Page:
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Illinois rakes in millions in revenue from video game gambling

Cities like Milan see tens of thousands in profits

MILAN, Ill. - Illinois Gaming Board's video gaming records start in 2012. 

That year the state brought in more than three million dollars. 

The revenue jumped to nearly $165 million just two years later. 

That number has almost doubled between 2014 and 2017, coming in at more than $325 million last year. 

Thousands of those dollars also poured into local governments in the Quad Cities area. 

The Village of Milan brought in about $9,000 in 2013. Just four years later, the village is raking in seven times that amount. 

It can cost around 26-thousand dollars to set up a video gaming center between municipal liquor licenses, a state gaming license and buying gaming machines. 

But Bill Cox says it can pay off if you play your cards right. 

"It's profitable. It varies. Some places do 14-$15,000 a month," he says. 

Cox opened up six video gaming centers in the Quad Cities area in less than a year. 
He says small video gaming centers offer more comfort and privacy than casinos. 

"You don't have to worry about the car. They can just pull up and walk in and play and be pretty discreet and no one really knows what they're up to. I think that's a lot of what it  brings to the table," says Cox.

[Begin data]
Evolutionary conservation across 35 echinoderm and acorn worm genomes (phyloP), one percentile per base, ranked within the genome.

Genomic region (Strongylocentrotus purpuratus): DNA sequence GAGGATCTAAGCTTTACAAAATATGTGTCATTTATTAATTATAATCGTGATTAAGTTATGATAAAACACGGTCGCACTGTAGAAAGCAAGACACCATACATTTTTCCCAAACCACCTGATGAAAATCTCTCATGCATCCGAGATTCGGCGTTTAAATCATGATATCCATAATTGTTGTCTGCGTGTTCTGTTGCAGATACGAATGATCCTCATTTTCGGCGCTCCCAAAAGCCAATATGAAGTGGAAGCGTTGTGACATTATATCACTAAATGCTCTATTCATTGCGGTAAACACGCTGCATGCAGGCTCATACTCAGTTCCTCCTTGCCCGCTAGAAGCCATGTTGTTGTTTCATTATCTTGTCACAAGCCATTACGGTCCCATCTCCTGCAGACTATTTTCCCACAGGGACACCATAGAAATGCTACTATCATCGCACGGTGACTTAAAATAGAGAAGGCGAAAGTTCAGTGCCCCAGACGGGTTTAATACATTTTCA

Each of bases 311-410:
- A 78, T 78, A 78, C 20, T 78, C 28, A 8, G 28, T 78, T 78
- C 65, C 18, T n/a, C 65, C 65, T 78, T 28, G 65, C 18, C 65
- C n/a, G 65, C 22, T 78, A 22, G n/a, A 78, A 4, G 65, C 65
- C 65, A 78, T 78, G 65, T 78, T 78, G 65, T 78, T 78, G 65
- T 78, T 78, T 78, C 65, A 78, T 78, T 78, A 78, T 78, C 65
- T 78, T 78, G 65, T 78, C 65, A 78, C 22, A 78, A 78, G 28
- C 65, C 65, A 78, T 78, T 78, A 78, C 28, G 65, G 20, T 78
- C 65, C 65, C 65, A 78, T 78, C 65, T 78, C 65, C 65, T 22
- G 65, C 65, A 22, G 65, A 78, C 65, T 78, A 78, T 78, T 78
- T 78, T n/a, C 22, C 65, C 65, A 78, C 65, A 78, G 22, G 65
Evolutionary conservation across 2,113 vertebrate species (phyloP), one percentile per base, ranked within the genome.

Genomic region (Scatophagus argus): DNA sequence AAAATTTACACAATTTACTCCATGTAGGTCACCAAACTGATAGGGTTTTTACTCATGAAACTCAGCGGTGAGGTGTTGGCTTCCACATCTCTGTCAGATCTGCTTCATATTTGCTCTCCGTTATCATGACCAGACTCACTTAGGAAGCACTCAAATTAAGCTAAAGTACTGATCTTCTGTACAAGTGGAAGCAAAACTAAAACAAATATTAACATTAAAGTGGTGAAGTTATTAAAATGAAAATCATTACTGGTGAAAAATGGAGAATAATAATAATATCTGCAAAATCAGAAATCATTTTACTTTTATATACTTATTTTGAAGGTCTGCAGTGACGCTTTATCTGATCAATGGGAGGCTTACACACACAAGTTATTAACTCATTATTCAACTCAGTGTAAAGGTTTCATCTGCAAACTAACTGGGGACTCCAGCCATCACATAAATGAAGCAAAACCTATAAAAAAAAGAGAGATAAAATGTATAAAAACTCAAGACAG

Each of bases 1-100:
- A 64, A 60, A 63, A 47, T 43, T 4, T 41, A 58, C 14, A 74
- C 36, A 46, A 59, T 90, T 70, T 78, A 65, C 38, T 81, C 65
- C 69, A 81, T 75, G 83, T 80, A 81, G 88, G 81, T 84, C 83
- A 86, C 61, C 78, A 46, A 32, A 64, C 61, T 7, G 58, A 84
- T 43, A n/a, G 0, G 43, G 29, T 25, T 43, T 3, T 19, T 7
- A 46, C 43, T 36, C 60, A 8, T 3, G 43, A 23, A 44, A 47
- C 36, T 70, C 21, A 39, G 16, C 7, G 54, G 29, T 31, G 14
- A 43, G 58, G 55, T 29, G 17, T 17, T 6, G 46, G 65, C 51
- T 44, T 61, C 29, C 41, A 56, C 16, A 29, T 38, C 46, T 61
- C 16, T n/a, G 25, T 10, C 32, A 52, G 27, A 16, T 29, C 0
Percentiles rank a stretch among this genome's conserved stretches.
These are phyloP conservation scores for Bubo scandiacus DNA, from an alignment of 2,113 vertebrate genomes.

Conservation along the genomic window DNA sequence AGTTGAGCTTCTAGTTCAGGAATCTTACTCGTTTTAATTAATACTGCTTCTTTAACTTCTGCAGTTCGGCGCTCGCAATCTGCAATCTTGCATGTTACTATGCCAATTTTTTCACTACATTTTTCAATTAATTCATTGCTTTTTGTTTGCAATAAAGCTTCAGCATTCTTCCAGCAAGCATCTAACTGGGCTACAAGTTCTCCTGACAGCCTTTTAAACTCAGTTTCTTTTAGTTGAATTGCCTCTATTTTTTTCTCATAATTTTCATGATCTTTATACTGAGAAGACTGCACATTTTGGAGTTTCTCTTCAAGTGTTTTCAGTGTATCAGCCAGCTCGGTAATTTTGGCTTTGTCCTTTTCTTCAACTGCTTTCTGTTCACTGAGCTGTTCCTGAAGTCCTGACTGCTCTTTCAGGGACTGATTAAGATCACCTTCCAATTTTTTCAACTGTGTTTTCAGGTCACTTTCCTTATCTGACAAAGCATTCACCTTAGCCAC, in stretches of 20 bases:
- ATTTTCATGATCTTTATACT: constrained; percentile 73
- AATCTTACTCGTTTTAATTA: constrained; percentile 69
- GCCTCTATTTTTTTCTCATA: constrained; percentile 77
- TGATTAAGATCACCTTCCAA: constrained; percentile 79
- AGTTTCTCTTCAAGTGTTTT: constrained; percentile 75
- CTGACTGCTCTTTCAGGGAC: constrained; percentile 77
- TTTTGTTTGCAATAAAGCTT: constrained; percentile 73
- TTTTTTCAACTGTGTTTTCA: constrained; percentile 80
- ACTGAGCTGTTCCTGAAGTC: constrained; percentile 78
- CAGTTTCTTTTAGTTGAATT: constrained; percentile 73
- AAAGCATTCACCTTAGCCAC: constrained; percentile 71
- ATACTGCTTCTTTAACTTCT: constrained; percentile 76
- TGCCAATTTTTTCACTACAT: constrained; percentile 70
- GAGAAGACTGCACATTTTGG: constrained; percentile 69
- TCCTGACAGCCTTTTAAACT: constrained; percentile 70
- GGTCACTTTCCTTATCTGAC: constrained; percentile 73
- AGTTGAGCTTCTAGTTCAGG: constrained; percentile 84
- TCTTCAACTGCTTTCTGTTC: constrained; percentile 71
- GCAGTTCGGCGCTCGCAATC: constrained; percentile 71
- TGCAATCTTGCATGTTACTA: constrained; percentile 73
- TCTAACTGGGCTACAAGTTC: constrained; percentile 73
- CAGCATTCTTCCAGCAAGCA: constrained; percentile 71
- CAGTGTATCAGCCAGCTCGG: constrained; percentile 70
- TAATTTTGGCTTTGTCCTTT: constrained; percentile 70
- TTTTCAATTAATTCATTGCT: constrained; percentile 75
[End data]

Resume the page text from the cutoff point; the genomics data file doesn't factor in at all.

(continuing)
There are currently 11 established video gaming centers in Milan, with three more in the process of being approved. They brought in more than $60,000 last year.

"It goes into our general funds, so that's available for police protection, it's available for general operations of the city," says Mark Hunt, Milan's finance & economic director. 

Hunt says the video gaming industry has grown more than anyone expected.
Cox is currently applying to open up another center in Milan. 

"The numbers of locations are growing dramatically. It seems like all of them are making their mark and you don't hear about them closing, so that's a good sign on my end," Cox says. 

But cashing in is causing some concerns. 

"The saturation is kind of getting to a lot of people on the street, I know that. But that's just a part of doing business, so I guess we'll have to see how it all plays out," says Cox. 

Some customers also have concerns about the number of gaming centers popping up. 

They say they hope the city puts a cap on how many machines are allowed in city limits. 

Milan's finance director says right now, there aren't any policy changes.


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